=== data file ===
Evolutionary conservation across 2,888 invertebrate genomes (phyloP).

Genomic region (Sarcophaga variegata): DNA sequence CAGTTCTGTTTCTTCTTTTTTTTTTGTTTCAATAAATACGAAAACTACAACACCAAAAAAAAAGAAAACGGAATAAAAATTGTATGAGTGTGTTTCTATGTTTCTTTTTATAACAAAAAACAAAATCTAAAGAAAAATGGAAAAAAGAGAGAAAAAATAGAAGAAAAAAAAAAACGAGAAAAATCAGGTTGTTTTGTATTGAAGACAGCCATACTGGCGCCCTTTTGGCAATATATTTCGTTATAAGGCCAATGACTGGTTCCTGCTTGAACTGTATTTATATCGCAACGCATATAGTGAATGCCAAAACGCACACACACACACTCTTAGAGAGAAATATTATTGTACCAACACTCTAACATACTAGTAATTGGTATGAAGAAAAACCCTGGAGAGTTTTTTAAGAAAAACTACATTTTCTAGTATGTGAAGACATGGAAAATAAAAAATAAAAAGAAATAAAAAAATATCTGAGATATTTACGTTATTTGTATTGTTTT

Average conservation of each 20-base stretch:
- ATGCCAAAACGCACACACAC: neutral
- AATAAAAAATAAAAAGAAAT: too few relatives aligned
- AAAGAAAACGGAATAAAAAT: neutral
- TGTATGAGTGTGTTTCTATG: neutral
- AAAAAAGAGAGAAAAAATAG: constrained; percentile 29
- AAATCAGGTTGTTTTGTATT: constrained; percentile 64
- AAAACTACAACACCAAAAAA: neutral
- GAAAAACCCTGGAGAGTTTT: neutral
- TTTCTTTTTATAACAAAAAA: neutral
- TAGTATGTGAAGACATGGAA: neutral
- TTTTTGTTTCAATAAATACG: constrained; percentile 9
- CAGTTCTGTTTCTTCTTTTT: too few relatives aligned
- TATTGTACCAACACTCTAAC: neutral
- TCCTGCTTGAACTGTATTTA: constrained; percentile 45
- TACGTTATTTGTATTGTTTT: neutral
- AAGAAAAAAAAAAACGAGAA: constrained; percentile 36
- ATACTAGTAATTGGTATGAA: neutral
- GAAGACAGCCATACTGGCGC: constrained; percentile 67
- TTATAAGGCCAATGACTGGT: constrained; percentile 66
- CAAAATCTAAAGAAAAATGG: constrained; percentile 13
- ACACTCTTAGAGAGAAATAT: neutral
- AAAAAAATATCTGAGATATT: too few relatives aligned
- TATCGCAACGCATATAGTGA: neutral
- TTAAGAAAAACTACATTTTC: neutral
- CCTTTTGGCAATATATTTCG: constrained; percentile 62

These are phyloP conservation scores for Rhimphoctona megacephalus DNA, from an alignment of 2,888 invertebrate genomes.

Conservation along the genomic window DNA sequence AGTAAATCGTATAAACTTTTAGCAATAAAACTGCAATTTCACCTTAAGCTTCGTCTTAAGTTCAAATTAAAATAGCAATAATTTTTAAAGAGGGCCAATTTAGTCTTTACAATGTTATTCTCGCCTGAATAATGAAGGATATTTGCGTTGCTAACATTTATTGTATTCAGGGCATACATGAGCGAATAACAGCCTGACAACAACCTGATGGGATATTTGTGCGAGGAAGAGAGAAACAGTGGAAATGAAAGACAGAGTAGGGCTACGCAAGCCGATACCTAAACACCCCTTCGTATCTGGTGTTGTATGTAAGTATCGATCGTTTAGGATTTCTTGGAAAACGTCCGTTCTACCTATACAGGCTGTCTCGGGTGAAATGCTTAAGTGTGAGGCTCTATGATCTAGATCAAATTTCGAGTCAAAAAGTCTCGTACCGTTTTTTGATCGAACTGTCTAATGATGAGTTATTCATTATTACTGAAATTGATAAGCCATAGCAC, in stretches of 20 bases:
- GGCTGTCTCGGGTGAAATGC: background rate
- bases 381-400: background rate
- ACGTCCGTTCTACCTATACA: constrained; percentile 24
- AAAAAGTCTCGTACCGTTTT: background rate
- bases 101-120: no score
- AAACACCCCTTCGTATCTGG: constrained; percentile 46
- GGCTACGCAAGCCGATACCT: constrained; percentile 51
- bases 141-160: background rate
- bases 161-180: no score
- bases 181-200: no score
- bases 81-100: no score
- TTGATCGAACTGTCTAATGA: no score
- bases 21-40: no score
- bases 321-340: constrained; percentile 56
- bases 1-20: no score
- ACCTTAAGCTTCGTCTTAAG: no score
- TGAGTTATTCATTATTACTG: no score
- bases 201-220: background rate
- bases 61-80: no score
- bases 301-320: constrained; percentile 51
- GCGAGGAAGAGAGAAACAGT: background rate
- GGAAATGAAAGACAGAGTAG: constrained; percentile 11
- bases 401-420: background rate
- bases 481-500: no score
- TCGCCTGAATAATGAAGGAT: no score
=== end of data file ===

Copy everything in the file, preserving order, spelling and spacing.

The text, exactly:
Evolutionary conservation across 2,888 invertebrate genomes (phyloP).

Genomic region (Sarcophaga variegata): DNA sequence CAGTTCTGTTTCTTCTTTTTTTTTTGTTTCAATAAATACGAAAACTACAACACCAAAAAAAAAGAAAACGGAATAAAAATTGTATGAGTGTGTTTCTATGTTTCTTTTTATAACAAAAAACAAAATCTAAAGAAAAATGGAAAAAAGAGAGAAAAAATAGAAGAAAAAAAAAAACGAGAAAAATCAGGTTGTTTTGTATTGAAGACAGCCATACTGGCGCCCTTTTGGCAATATATTTCGTTATAAGGCCAATGACTGGTTCCTGCTTGAACTGTATTTATATCGCAACGCATATAGTGAATGCCAAAACGCACACACACACACTCTTAGAGAGAAATATTATTGTACCAACACTCTAACATACTAGTAATTGGTATGAAGAAAAACCCTGGAGAGTTTTTTAAGAAAAACTACATTTTCTAGTATGTGAAGACATGGAAAATAAAAAATAAAAAGAAATAAAAAAATATCTGAGATATTTACGTTATTTGTATTGTTTT

Average conservation of each 20-base stretch:
- ATGCCAAAACGCACACACAC: neutral
- AATAAAAAATAAAAAGAAAT: too few relatives aligned
- AAAGAAAACGGAATAAAAAT: neutral
- TGTATGAGTGTGTTTCTATG: neutral
- AAAAAAGAGAGAAAAAATAG: constrained; percentile 29
- AAATCAGGTTGTTTTGTATT: constrained; percentile 64
- AAAACTACAACACCAAAAAA: neutral
- GAAAAACCCTGGAGAGTTTT: neutral
- TTTCTTTTTATAACAAAAAA: neutral
- TAGTATGTGAAGACATGGAA: neutral
- TTTTTGTTTCAATAAATACG: constrained; percentile 9
- CAGTTCTGTTTCTTCTTTTT: too few relatives aligned
- TATTGTACCAACACTCTAAC: neutral
- TCCTGCTTGAACTGTATTTA: constrained; percentile 45
- TACGTTATTTGTATTGTTTT: neutral
- AAGAAAAAAAAAAACGAGAA: constrained; percentile 36
- ATACTAGTAATTGGTATGAA: neutral
- GAAGACAGCCATACTGGCGC: constrained; percentile 67
- TTATAAGGCCAATGACTGGT: constrained; percentile 66
- CAAAATCTAAAGAAAAATGG: constrained; percentile 13
- ACACTCTTAGAGAGAAATAT: neutral
- AAAAAAATATCTGAGATATT: too few relatives aligned
- TATCGCAACGCATATAGTGA: neutral
- TTAAGAAAAACTACATTTTC: neutral
- CCTTTTGGCAATATATTTCG: constrained; percentile 62

These are phyloP conservation scores for Rhimphoctona megacephalus DNA, from an alignment of 2,888 invertebrate genomes.

Conservation along the genomic window DNA sequence AGTAAATCGTATAAACTTTTAGCAATAAAACTGCAATTTCACCTTAAGCTTCGTCTTAAGTTCAAATTAAAATAGCAATAATTTTTAAAGAGGGCCAATTTAGTCTTTACAATGTTATTCTCGCCTGAATAATGAAGGATATTTGCGTTGCTAACATTTATTGTATTCAGGGCATACATGAGCGAATAACAGCCTGACAACAACCTGATGGGATATTTGTGCGAGGAAGAGAGAAACAGTGGAAATGAAAGACAGAGTAGGGCTACGCAAGCCGATACCTAAACACCCCTTCGTATCTGGTGTTGTATGTAAGTATCGATCGTTTAGGATTTCTTGGAAAACGTCCGTTCTACCTATACAGGCTGTCTCGGGTGAAATGCTTAAGTGTGAGGCTCTATGATCTAGATCAAATTTCGAGTCAAAAAGTCTCGTACCGTTTTTTGATCGAACTGTCTAATGATGAGTTATTCATTATTACTGAAATTGATAAGCCATAGCAC, in stretches of 20 bases:
- GGCTGTCTCGGGTGAAATGC: background rate
- bases 381-400: background rate
- ACGTCCGTTCTACCTATACA: constrained; percentile 24
- AAAAAGTCTCGTACCGTTTT: background rate
- bases 101-120: no score
- AAACACCCCTTCGTATCTGG: constrained; percentile 46
- GGCTACGCAAGCCGATACCT: constrained; percentile 51
- bases 141-160: background rate
- bases 161-180: no score
- bases 181-200: no score
- bases 81-100: no score
- TTGATCGAACTGTCTAATGA: no score
- bases 21-40: no score
- bases 321-340: constrained; percentile 56
- bases 1-20: no score
- ACCTTAAGCTTCGTCTTAAG: no score
- TGAGTTATTCATTATTACTG: no score
- bases 201-220: background rate
- bases 61-80: no score
- bases 301-320: constrained; percentile 51
- GCGAGGAAGAGAGAAACAGT: background rate
- GGAAATGAAAGACAGAGTAG: constrained; percentile 11
- bases 401-420: background rate
- bases 481-500: no score
- TCGCCTGAATAATGAAGGAT: no score